Soon after Father’s ordination, he discovered that his own soul was at substantial risk of being sullied by the secrets of his confessors. Still, the fact remained that no matter what his ears heard, his mouth could not speak. He’d taken an oath that if a story wasn’t his to tell, he wouldn’t tell it. These kinds of oaths could never be broken without severe consequences.
Father understood that the soul of nearly every man was a treasure trove—more appropriately, a dump—of sagas and secrets. The cost of keeping a secret generally exceeded its worth. Fortunately, a confessor could barter his burden with a priest in exchange for a clean conscience. The confessor would trust the priest to hold in his heart the revelation that had been poisoning the confessor’s own soul.
Today the poison administered to Father was more potent than any he’d known previously. The young person sitting in front of Father lacked the one thing necessary for a fruitful confession: genuine sorrow. No other time in Father’s ordained life had a person confessed out of an evident desire to boast about the vile thing he had done. Yet, today’s young confessor had apparently fallen in love with the evil committed.
Father knew the world was not ruled by intelligence; it was ruled by emotion. There were few emotions more powerful than regret. For this reason, the confessional would always be a necessity. Yet, if emotion were lacking in the confessor, what was the point of any of it? Could the secret sin of the unremorseful be forgiven?
God alone knew. Father had only one task—to guard the confessor’s secret with his life.
Father looked into the eyes of the young confessor sitting before him. The eyes were frank, as frank as he could ever remember.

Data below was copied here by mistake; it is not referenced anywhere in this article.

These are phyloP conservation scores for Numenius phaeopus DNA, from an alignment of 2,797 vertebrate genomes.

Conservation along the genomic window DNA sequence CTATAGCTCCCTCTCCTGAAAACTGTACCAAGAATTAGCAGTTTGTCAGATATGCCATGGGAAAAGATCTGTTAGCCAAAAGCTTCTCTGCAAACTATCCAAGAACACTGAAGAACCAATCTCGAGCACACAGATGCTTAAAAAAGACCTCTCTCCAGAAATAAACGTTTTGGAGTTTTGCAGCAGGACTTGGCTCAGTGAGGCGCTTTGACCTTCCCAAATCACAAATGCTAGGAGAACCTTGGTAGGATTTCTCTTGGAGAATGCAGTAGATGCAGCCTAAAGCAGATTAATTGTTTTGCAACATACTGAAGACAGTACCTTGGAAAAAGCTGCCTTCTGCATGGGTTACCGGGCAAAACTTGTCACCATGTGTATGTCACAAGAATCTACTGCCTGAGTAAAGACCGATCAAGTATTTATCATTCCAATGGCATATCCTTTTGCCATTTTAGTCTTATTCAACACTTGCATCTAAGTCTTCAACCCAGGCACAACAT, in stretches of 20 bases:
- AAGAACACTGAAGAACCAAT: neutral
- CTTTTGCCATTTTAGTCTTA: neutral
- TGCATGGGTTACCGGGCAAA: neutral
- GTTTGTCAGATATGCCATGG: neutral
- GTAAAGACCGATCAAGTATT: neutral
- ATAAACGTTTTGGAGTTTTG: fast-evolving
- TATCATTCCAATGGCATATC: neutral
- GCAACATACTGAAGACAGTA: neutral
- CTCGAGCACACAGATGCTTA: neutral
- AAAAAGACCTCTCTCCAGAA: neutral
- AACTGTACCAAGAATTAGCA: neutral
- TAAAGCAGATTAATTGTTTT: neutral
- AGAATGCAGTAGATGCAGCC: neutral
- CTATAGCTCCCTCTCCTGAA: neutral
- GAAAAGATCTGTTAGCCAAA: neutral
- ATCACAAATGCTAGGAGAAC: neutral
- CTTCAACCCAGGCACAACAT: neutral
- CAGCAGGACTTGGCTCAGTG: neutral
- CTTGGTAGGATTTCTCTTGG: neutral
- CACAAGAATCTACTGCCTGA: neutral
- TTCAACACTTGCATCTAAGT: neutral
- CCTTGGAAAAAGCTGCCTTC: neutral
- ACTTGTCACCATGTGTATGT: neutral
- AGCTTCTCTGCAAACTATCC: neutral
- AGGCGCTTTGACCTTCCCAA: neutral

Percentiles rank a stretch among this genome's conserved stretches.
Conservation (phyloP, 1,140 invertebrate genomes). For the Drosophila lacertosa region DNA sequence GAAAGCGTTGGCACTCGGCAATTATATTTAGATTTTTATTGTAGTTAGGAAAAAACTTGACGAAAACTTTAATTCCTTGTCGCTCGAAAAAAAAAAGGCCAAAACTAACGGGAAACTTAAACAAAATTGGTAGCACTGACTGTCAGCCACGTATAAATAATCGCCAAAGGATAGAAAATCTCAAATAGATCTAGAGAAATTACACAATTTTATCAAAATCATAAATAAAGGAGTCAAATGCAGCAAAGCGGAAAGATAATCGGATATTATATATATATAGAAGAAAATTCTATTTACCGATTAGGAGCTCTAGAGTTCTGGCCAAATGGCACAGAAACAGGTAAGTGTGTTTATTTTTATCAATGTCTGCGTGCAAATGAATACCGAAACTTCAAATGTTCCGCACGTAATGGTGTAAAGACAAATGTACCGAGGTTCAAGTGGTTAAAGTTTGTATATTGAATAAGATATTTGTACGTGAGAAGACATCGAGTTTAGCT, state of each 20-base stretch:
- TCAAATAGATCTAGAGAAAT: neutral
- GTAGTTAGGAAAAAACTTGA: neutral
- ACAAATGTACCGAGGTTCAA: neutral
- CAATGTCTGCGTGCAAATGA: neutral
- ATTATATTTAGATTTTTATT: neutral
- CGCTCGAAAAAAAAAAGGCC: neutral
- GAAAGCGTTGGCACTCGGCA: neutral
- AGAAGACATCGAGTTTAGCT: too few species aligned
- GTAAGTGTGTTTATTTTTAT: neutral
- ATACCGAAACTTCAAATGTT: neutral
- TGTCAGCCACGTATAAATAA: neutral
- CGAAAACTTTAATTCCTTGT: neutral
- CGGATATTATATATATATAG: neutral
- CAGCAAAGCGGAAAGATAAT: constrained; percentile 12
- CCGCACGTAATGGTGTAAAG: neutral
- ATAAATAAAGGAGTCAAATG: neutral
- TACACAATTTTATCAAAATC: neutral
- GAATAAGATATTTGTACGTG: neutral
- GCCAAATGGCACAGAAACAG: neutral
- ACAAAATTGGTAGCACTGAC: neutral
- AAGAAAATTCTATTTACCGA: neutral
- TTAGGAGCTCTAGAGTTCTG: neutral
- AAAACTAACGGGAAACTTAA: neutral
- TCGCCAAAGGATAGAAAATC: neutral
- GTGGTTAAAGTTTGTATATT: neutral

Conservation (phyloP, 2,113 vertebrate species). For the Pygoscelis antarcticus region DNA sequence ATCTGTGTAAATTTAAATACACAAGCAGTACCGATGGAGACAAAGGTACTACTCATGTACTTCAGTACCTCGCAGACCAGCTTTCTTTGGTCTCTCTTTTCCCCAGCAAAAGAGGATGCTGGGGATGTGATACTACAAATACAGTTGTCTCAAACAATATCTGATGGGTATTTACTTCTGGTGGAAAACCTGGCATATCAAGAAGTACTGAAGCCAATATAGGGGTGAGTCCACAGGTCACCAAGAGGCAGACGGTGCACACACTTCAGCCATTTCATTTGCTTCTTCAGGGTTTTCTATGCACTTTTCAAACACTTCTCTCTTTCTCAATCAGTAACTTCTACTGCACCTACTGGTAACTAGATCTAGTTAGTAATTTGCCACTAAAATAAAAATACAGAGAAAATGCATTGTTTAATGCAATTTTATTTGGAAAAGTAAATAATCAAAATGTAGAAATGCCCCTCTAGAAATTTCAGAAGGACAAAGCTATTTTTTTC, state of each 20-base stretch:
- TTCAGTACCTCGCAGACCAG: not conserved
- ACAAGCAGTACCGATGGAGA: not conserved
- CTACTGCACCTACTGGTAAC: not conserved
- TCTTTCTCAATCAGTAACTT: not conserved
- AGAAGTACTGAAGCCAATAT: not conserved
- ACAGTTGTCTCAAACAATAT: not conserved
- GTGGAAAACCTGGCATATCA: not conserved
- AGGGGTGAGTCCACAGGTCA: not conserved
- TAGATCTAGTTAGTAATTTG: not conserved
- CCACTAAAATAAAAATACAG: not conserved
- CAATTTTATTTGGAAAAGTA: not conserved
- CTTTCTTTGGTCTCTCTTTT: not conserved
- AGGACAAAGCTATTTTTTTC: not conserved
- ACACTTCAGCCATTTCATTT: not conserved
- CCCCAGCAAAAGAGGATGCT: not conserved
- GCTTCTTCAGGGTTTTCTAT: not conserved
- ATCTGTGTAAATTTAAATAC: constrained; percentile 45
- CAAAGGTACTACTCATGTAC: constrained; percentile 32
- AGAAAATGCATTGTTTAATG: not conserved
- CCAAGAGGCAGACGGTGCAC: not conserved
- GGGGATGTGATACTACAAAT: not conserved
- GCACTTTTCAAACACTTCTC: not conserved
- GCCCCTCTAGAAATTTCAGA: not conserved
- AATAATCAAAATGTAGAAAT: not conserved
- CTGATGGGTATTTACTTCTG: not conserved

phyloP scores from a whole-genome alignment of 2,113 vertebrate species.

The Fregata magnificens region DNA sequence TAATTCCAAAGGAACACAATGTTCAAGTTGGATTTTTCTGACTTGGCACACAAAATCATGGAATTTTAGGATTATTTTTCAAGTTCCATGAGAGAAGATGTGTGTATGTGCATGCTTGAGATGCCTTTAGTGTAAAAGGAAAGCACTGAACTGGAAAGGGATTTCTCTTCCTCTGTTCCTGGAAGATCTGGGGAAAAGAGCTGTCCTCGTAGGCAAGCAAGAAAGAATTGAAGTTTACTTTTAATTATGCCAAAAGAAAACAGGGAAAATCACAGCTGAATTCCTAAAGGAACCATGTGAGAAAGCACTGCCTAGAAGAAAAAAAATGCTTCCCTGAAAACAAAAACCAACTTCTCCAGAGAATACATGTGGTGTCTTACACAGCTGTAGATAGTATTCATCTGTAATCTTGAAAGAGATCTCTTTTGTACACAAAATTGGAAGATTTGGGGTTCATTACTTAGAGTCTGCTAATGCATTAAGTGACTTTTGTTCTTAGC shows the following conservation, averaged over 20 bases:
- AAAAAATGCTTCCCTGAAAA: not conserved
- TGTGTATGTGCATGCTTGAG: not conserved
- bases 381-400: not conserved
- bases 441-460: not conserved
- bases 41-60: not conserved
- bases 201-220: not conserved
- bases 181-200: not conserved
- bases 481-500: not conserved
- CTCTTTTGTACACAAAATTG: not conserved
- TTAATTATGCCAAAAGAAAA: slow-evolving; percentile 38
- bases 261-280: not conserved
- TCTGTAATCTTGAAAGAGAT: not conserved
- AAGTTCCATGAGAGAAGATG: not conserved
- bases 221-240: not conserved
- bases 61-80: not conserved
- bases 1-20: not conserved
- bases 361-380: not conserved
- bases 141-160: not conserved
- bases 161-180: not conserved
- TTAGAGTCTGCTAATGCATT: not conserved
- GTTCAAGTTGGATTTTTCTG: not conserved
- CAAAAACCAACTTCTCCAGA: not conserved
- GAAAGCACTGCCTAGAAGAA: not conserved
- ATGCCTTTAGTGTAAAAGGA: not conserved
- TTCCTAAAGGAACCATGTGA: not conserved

“You’re not going to tell anyone about this, are you?” the confessor probed after the admission was complete.
“I won’t tell anyone a word of what you’ve said,” Father replied. “However, you have a duty to make right what you’ve made wrong. If you’re truly sorry, if you truly seek forgiveness, you’ll listen to your heart. Your heart knows what is right.”
“And if I don’t have a heart? God will love me anyway, won’t He? You people say God loves everyone. Or do you people lie?” The confessor clearly struggled to fight off a smirk. “Besides, I doubt any of this can really be made right. It’s too late.”
“It’s never too late. You’ve already confessed once. You’ll do it again.”
The confessor’s lips bowed down, giving way to an ugly grimace. “You want me to go to prison? Is that really what you want? Who knows how long I’d survive that. What’s happened in the past belongs to the past.”
Father grappled for a breath. “Not-not if you continue in what you’re doing.”
The confessor was silent for a beat. “I never said I would continue. If you want to do something useful, just pray for the girl. She’s the one who needs your prayers. And grant me forgiveness. That’s all I came to you for. I’m sorry. So, so, so sorry.”
Every so often lies were told in the confessional—Father knew that. Yet, he’d never witnessed one so blatant as this confessor’s sardonic insistence of remorse. Still, being a man of faith, it was not Father’s place to doubt. All he could do was listen as the un-contrite began reciting the Act of Contrition.
“O my God, I am heartily sorry for having offended Thee, and I detest all my sins, because of Thy just punishment…”